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Bio of a Space Tyrant by Piers Anthony

(10 ratings)

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Submitted by Willis, the 14 year old reader 
(Aug 28, 2005)

I myself have only read the first 3 books in this series and thought they were surprisingly good for books written in the 1980s. I think that Piers Anthony has an acute eye for detail and my have gone farfetched on some points. Besides the occasional burst of meticulous and tedious sexual meetings, these books deserve a lot of credit for originality and plain talent. Not my favorite series but one I think is worth reading, and during the time in which I got the first 3 books I found out that it is now a series with 6 books in it (The Iron Maiden).

Submitted by John August 
(Apr 09, 2005)

If people find the books shocking, don't read them. I didn't find them shocking, but I was disappointed at the small number of people who survived the first novel, refugee. It puts you off any romance about piracy, and makes you wonder about the current refuge situation ! Mercenary had some clever, well thought out descriptions of space battles - acceleration, not speed becomes the crucial characteristic. Politician had a very clever description of the machinations of getting elected - it didn't seem that dated to me - I guess some political realities persist. To this point, the way Anthony scoped out the Solar System analogously to the political world at the time of writing and the way cities, trains, cars, oil and other concepts had their analogues was cute. But its echo of the US was getting tiresome. Fortunately, in Executive it changed. We had something like a "dictator" of the US/Jupiter, who put in some amazing reforms, and it was amazing to watch the progress. But Statesman was a bit disappointing - it was mostly a tour of the world-transformed-into-the-solar-system, and was getting tedious - the technological analogies did not seem to be made with the same finesse - but there was some action towards the end of the novel. Plenty of sex in all the novels - I don't know whether to call it justified or gratuitous (but this distinction is not made morally - people can write novels based around sex if they like - the question is how well the novel holds together, how well it achieves its purpose.) For the first four novels, the sex did seem like spice - but in the fifth novel, it was starting to seem like filler. Overall, though, a very engaging series of novels - providing an interesting political and technological scene.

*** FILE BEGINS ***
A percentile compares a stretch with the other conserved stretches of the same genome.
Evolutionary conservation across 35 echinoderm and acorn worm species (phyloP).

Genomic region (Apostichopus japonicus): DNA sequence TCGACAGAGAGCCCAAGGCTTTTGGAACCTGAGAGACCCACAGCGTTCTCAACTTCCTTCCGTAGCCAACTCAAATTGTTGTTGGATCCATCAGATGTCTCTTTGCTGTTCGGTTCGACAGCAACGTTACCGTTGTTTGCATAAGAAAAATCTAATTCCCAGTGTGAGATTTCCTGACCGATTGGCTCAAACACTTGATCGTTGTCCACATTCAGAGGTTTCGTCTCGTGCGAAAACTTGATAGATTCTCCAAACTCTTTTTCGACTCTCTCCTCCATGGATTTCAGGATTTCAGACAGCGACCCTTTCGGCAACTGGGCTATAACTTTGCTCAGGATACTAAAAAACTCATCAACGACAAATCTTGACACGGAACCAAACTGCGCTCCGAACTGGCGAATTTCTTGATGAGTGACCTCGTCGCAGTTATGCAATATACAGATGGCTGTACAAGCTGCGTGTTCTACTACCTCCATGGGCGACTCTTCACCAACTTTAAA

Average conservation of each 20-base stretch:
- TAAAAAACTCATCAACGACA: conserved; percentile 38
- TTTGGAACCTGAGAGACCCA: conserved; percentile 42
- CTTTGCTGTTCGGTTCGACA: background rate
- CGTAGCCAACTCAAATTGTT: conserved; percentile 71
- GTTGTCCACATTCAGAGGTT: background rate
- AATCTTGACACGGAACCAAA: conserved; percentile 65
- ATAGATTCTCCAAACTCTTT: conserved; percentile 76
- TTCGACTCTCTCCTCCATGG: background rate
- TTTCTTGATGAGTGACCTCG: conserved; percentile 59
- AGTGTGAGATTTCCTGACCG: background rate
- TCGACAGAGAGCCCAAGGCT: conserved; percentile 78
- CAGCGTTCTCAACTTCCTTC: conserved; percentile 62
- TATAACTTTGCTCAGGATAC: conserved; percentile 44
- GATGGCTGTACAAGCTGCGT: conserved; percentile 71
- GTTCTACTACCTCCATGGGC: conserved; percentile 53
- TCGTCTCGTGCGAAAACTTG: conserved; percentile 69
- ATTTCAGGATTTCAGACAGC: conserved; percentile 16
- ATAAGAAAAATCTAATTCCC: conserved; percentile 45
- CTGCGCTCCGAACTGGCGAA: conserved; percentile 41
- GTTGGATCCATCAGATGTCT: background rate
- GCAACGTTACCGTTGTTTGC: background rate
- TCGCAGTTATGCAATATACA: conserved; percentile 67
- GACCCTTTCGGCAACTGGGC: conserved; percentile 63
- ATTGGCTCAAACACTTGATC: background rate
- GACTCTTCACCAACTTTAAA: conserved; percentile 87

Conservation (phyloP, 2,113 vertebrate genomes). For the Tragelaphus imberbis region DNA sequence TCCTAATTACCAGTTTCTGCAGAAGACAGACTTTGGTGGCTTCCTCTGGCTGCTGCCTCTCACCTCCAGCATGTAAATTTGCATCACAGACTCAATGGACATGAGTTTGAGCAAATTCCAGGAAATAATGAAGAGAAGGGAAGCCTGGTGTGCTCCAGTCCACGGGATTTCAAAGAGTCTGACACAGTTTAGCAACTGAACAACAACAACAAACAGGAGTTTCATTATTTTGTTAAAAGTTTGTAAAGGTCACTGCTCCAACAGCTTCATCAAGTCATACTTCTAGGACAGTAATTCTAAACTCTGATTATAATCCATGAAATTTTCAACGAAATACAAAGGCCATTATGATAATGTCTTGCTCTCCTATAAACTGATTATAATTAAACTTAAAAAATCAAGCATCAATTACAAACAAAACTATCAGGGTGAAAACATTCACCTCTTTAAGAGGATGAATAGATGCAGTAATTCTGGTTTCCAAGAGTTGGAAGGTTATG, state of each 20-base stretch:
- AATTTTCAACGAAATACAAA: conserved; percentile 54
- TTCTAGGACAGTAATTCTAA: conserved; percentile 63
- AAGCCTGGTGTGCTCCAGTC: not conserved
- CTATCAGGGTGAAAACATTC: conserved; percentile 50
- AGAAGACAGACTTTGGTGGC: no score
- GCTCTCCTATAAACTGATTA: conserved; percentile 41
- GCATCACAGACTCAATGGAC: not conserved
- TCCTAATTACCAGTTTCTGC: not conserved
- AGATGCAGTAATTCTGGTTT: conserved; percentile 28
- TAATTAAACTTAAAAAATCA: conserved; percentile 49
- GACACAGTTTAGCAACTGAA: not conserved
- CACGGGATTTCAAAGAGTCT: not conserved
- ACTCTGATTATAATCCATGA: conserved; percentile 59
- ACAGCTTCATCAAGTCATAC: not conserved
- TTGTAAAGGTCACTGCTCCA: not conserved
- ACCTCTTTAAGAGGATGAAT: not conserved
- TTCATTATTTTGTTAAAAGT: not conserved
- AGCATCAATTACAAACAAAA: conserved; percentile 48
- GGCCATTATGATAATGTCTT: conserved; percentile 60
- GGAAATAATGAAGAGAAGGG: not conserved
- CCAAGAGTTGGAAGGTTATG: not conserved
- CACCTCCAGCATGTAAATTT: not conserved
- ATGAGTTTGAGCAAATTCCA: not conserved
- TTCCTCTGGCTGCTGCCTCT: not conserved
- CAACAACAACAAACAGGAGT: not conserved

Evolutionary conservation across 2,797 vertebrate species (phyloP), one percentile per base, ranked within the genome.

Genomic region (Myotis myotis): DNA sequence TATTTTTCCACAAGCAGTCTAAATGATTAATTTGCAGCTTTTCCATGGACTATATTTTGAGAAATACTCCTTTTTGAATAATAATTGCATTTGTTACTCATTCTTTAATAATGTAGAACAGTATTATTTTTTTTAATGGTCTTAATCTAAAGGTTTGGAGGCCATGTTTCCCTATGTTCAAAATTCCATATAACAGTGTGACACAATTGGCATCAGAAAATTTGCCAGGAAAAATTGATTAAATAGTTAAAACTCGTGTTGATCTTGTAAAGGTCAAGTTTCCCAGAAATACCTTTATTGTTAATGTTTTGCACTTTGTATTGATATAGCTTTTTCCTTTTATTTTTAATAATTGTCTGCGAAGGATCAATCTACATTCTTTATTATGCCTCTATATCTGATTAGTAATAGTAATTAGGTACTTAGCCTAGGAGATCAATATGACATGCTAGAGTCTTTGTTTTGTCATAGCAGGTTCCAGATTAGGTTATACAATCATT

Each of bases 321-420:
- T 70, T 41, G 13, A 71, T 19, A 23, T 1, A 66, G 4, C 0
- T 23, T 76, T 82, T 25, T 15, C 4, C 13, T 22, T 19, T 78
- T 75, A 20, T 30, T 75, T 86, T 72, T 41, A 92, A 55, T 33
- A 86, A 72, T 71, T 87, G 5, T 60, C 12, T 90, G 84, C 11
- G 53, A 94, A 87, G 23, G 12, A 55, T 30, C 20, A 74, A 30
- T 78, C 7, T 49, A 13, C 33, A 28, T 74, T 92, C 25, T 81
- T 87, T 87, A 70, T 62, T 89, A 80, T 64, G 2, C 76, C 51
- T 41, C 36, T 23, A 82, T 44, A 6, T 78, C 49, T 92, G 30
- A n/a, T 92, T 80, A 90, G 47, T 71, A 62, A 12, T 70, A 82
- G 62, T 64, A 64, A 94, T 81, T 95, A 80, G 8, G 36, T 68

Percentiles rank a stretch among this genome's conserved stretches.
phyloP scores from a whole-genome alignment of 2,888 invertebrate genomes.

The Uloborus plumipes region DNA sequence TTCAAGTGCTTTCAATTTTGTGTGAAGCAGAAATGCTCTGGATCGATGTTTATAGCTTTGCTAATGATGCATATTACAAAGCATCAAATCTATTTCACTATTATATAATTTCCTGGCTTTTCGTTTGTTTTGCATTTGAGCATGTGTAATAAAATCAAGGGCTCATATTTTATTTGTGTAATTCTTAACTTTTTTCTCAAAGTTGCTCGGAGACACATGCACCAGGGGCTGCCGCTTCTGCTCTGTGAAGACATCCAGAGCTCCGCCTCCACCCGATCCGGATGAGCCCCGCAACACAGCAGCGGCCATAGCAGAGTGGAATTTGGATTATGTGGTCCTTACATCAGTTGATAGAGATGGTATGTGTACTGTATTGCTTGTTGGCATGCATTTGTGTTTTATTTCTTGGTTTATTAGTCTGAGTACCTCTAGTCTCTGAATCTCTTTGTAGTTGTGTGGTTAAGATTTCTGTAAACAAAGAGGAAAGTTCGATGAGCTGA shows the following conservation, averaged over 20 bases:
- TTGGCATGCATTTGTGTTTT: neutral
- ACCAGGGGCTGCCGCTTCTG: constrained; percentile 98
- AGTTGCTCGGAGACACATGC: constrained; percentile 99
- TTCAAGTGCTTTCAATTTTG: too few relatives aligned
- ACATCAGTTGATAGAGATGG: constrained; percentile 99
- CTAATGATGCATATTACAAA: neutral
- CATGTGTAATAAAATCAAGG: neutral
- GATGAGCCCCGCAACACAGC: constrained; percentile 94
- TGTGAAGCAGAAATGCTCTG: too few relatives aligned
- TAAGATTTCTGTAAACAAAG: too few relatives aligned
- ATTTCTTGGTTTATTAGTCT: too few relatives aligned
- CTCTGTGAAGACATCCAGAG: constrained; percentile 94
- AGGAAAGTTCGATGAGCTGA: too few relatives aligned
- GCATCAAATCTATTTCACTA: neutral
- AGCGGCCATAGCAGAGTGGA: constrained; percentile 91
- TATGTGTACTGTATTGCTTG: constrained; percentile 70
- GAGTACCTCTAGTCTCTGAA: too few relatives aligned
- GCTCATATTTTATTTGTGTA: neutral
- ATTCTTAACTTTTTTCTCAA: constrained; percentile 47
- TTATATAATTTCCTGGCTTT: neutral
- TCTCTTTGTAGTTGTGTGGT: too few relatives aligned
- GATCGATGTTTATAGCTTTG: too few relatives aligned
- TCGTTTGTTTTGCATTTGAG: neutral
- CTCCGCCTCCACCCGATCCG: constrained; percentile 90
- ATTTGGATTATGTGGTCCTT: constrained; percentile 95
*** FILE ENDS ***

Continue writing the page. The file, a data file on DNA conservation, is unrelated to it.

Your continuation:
Submitted by Christopher L. Estep
(Mar 27, 2001)

The "Bio Of A Space Tyrant" series stretches over five (not four) volumes as I had earlier erroneously reported. The volumes are: Refugee Mercenary Politician Executive Statesman The entire series is being reprinted courtesy of the author and Xlibris Press (http://www.xlibris.com). What some people find disgusting (especially the way sex in the Jovian armed forces is treated) is disgusting because it is *DIFFERENT* from the way sex is treated in our own armed forces. (In most of the world's militaries, sex between men and women of different ranks is a no-no. While this is true in the "world" of Hope Hubris, sex between commissioned officers is *expected*; surprisingly, as a check against homosexuality in the officer ranks. Remember, the United States of Jupiter is based more on the Hispanic population of the United States as opposed to the "Anglo" portion (think Little Havana writ large, as Piers lives in Florida).) Further, as "Tyrant" of the USJ, Hubris "nationalizes", then legalizes, the "hard drug" marketplace (this in and of itself makes many people squeamish).

Submitted by Ed Shoup
(Mar 20, 2001)

Though I have only read the first book in this series, I am now hooked. This book, unlike most, made me show real emotion. Grief for the death of loved ones, reag and hatred for the pirates, etc. This book is more adult then his previous offerings, so teens are more likely to enjoy it. All in all, a great book. Piers Anthony is once again at the top of my list for favorite author. Rating: 5/5

Submitted by Quentin Casper
(Dec 08, 2000)

I found the series quite different then his other books, a little more mature and requiring stronger comprehension skills. The series is quite profound and reflects Piers Anthony's skill as a writer. The books spin a tale of one character's journey though life and his rise to power and fame yet he has great suffering and loss. This series is one of my favourite and I recommend it for anyone who wants some serious literature but it is not for the people expecting the same thing as the Xanth novels.

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